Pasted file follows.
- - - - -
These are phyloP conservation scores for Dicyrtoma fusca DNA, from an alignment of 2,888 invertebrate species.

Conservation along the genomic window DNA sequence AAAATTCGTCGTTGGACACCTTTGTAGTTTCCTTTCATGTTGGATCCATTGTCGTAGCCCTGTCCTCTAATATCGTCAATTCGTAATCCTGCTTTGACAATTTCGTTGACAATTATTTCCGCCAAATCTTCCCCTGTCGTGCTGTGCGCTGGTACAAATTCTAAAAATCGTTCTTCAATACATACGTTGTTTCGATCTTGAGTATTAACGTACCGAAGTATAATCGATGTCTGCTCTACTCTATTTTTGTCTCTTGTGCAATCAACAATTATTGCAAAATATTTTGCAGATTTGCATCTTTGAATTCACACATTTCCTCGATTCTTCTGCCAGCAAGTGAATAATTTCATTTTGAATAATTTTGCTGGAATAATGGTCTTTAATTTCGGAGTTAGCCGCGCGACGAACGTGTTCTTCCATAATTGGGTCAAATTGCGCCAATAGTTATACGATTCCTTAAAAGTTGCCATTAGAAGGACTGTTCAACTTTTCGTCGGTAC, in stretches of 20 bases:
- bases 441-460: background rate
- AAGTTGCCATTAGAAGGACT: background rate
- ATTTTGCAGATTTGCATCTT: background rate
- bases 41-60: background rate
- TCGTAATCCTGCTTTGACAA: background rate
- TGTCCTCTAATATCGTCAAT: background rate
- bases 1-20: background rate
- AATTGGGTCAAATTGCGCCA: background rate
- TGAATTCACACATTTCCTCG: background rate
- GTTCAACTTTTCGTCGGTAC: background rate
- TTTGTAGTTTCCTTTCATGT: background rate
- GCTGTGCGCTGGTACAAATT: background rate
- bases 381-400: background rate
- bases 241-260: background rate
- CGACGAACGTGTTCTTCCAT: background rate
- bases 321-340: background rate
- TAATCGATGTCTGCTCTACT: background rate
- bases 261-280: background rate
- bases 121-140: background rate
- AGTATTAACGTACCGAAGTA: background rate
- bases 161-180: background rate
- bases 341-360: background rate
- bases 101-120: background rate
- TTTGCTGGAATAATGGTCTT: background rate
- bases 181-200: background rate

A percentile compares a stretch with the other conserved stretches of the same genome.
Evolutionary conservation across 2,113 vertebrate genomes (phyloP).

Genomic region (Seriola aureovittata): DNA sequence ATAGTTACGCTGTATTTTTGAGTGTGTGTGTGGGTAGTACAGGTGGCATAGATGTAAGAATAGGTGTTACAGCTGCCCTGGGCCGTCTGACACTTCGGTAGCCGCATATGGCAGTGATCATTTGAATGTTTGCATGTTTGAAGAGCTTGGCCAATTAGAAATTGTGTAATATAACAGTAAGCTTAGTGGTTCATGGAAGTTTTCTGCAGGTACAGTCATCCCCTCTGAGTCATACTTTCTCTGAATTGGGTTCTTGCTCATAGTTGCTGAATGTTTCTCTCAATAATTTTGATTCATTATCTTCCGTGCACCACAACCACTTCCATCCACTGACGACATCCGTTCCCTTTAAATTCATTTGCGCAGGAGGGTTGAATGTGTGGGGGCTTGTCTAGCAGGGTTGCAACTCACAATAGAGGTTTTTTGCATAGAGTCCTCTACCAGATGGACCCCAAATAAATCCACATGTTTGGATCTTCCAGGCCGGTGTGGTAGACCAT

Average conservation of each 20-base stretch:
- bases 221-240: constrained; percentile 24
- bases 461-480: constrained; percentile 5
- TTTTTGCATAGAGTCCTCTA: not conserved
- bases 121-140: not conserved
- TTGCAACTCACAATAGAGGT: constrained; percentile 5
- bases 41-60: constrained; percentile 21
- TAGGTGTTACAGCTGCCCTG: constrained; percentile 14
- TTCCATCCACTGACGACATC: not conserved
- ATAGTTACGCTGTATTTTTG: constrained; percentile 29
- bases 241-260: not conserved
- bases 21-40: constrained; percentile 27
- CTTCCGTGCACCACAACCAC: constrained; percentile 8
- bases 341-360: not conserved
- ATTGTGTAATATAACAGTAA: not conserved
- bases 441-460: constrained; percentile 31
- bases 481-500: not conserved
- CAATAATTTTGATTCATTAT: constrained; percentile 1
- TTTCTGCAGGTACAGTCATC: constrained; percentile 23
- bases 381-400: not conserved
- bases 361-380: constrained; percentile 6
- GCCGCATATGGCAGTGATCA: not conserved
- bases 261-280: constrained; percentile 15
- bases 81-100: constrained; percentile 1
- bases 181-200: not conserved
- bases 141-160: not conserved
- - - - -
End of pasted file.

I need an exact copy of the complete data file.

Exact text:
These are phyloP conservation scores for Dicyrtoma fusca DNA, from an alignment of 2,888 invertebrate species.

Conservation along the genomic window DNA sequence AAAATTCGTCGTTGGACACCTTTGTAGTTTCCTTTCATGTTGGATCCATTGTCGTAGCCCTGTCCTCTAATATCGTCAATTCGTAATCCTGCTTTGACAATTTCGTTGACAATTATTTCCGCCAAATCTTCCCCTGTCGTGCTGTGCGCTGGTACAAATTCTAAAAATCGTTCTTCAATACATACGTTGTTTCGATCTTGAGTATTAACGTACCGAAGTATAATCGATGTCTGCTCTACTCTATTTTTGTCTCTTGTGCAATCAACAATTATTGCAAAATATTTTGCAGATTTGCATCTTTGAATTCACACATTTCCTCGATTCTTCTGCCAGCAAGTGAATAATTTCATTTTGAATAATTTTGCTGGAATAATGGTCTTTAATTTCGGAGTTAGCCGCGCGACGAACGTGTTCTTCCATAATTGGGTCAAATTGCGCCAATAGTTATACGATTCCTTAAAAGTTGCCATTAGAAGGACTGTTCAACTTTTCGTCGGTAC, in stretches of 20 bases:
- bases 441-460: background rate
- AAGTTGCCATTAGAAGGACT: background rate
- ATTTTGCAGATTTGCATCTT: background rate
- bases 41-60: background rate
- TCGTAATCCTGCTTTGACAA: background rate
- TGTCCTCTAATATCGTCAAT: background rate
- bases 1-20: background rate
- AATTGGGTCAAATTGCGCCA: background rate
- TGAATTCACACATTTCCTCG: background rate
- GTTCAACTTTTCGTCGGTAC: background rate
- TTTGTAGTTTCCTTTCATGT: background rate
- GCTGTGCGCTGGTACAAATT: background rate
- bases 381-400: background rate
- bases 241-260: background rate
- CGACGAACGTGTTCTTCCAT: background rate
- bases 321-340: background rate
- TAATCGATGTCTGCTCTACT: background rate
- bases 261-280: background rate
- bases 121-140: background rate
- AGTATTAACGTACCGAAGTA: background rate
- bases 161-180: background rate
- bases 341-360: background rate
- bases 101-120: background rate
- TTTGCTGGAATAATGGTCTT: background rate
- bases 181-200: background rate

A percentile compares a stretch with the other conserved stretches of the same genome.
Evolutionary conservation across 2,113 vertebrate genomes (phyloP).

Genomic region (Seriola aureovittata): DNA sequence ATAGTTACGCTGTATTTTTGAGTGTGTGTGTGGGTAGTACAGGTGGCATAGATGTAAGAATAGGTGTTACAGCTGCCCTGGGCCGTCTGACACTTCGGTAGCCGCATATGGCAGTGATCATTTGAATGTTTGCATGTTTGAAGAGCTTGGCCAATTAGAAATTGTGTAATATAACAGTAAGCTTAGTGGTTCATGGAAGTTTTCTGCAGGTACAGTCATCCCCTCTGAGTCATACTTTCTCTGAATTGGGTTCTTGCTCATAGTTGCTGAATGTTTCTCTCAATAATTTTGATTCATTATCTTCCGTGCACCACAACCACTTCCATCCACTGACGACATCCGTTCCCTTTAAATTCATTTGCGCAGGAGGGTTGAATGTGTGGGGGCTTGTCTAGCAGGGTTGCAACTCACAATAGAGGTTTTTTGCATAGAGTCCTCTACCAGATGGACCCCAAATAAATCCACATGTTTGGATCTTCCAGGCCGGTGTGGTAGACCAT

Average conservation of each 20-base stretch:
- bases 221-240: constrained; percentile 24
- bases 461-480: constrained; percentile 5
- TTTTTGCATAGAGTCCTCTA: not conserved
- bases 121-140: not conserved
- TTGCAACTCACAATAGAGGT: constrained; percentile 5
- bases 41-60: constrained; percentile 21
- TAGGTGTTACAGCTGCCCTG: constrained; percentile 14
- TTCCATCCACTGACGACATC: not conserved
- ATAGTTACGCTGTATTTTTG: constrained; percentile 29
- bases 241-260: not conserved
- bases 21-40: constrained; percentile 27
- CTTCCGTGCACCACAACCAC: constrained; percentile 8
- bases 341-360: not conserved
- ATTGTGTAATATAACAGTAA: not conserved
- bases 441-460: constrained; percentile 31
- bases 481-500: not conserved
- CAATAATTTTGATTCATTAT: constrained; percentile 1
- TTTCTGCAGGTACAGTCATC: constrained; percentile 23
- bases 381-400: not conserved
- bases 361-380: constrained; percentile 6
- GCCGCATATGGCAGTGATCA: not conserved
- bases 261-280: constrained; percentile 15
- bases 81-100: constrained; percentile 1
- bases 181-200: not conserved
- bases 141-160: not conserved